Whether you’re coming or going, bunions are a painful foot ailment that often rubs people the wrong way. Amy Saracino battled bunions for years.
“As I got older you could see the protrusion starting on my foot,” says Saracino, bunion sufferer.
An abnormality of the big toe joint. Bunions form when the big toe pushes up against the other toes, forcing the joint in the opposite direction. There are several treatments, depending on severity.
“Sometimes just a simple matter of wearing wider shoes, or more supportive shoes, can help most people. Or at least slows the process down,” says Dr. Andrew Belis, podiatrist and foot/ankle surgeon on Lee Memorial Health System’s medical staff.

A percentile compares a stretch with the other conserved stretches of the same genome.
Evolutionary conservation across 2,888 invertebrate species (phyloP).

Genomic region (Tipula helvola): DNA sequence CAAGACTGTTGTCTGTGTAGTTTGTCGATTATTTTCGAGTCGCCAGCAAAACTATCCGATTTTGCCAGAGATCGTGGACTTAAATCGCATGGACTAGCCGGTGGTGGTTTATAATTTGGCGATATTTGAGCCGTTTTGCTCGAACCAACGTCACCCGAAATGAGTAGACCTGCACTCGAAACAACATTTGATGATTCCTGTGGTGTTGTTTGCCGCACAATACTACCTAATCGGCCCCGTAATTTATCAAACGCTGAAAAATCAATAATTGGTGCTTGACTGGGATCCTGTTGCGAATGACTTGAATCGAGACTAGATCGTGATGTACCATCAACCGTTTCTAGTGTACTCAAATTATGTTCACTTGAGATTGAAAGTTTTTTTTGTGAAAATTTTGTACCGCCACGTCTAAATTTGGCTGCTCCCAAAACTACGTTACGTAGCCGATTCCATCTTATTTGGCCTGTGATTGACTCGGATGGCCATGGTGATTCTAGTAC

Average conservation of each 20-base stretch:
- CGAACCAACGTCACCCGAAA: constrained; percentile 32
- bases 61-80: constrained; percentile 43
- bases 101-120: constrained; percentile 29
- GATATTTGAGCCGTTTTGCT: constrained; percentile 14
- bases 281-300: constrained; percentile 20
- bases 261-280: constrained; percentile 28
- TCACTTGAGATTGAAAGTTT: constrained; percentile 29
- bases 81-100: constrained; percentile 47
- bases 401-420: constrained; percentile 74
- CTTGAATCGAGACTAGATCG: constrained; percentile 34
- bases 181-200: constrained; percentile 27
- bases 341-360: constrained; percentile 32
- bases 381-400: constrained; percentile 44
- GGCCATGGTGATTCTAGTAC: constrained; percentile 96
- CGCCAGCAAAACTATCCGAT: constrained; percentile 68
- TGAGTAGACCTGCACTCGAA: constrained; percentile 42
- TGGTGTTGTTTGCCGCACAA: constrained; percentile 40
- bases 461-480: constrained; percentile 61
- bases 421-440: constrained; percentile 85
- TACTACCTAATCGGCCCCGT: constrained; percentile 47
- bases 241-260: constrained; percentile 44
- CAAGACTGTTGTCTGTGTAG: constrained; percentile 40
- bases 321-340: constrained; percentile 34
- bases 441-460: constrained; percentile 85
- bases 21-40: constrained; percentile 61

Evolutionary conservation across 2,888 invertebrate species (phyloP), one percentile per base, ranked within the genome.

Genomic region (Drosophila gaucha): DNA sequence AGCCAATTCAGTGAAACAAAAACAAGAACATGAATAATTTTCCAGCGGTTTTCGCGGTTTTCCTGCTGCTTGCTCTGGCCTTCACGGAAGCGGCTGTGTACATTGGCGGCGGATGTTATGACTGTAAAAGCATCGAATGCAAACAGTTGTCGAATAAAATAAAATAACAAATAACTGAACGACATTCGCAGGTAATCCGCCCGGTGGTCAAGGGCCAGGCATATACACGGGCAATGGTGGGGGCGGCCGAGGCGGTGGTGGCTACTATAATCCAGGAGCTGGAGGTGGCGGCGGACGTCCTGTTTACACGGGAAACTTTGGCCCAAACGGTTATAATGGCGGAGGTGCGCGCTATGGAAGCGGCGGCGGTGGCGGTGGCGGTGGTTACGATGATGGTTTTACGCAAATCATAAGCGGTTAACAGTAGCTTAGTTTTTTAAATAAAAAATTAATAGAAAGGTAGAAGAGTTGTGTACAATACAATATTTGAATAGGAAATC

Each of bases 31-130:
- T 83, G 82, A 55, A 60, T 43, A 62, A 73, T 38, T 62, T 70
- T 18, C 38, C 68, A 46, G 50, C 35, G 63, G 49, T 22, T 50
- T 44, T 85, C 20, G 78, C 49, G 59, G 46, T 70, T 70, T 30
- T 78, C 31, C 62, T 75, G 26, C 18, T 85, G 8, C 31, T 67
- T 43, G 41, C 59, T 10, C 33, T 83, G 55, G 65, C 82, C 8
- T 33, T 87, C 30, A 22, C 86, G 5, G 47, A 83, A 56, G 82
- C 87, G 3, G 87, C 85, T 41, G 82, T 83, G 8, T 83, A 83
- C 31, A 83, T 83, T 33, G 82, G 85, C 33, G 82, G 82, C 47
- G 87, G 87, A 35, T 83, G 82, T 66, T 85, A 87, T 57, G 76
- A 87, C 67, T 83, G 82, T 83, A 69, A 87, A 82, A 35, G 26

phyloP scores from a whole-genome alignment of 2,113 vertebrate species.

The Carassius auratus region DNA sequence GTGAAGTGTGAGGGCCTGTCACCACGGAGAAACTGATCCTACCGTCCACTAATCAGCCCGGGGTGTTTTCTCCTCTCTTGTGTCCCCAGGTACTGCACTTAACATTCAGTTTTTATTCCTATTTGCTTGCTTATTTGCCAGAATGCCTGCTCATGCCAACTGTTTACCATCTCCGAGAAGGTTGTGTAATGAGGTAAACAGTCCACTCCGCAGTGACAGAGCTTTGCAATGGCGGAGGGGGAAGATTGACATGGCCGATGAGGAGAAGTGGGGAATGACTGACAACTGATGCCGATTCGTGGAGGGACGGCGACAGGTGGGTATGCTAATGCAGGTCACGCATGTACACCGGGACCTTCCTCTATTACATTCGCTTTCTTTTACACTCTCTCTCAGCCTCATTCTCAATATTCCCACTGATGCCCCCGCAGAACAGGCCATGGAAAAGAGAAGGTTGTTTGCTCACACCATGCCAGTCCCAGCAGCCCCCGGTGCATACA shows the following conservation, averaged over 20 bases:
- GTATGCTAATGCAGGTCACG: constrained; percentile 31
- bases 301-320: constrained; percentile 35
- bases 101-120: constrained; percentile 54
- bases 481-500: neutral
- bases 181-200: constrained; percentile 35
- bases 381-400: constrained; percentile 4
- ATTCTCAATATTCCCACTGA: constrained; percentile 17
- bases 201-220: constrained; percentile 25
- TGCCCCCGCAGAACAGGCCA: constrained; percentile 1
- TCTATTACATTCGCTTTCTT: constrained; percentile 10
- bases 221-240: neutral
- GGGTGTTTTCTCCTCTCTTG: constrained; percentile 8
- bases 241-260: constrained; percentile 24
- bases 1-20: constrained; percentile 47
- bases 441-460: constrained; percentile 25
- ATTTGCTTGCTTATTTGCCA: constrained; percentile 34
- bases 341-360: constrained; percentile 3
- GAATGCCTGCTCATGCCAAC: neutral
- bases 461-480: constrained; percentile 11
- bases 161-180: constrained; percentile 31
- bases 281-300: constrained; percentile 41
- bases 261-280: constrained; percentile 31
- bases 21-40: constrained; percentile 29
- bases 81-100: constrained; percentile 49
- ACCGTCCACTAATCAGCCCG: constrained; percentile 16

Saying goodbye to bunions can require surgery. If the problem is bio-mechanically based, it’s often the next step.
If the bunion is bio-mechanically based, surgery is often the next step.
“The first technique that I would describe would be more just shaving the bump and doing some simple tendon lengthening options,” says Dr. Belis.
When the deformity is more severe, doctors may use something new called the tight rope procedure.
“That would be to use a suture through the two bones, to bring them together. It acts like a little tightrope to hold these two bones together so that they don’t splay apart again thus recreating the bunion,” says Dr. Belis.
The next level up is surgery to shift the bone to better alignment and hold it in place.
“There’s some absorbable options now, which are just basically absorbable pins or screws,” says Dr. Belis.
So far, Saracino has side stepped surgery, keeping tabs on her toes.
“Who knows... Depending on how treatments change, I’d look into it saying ‘oh I can get that fixed? Let’s get it fixed’,” says Saracino.
And there are many options to help bunion sufferers put their best foot forward.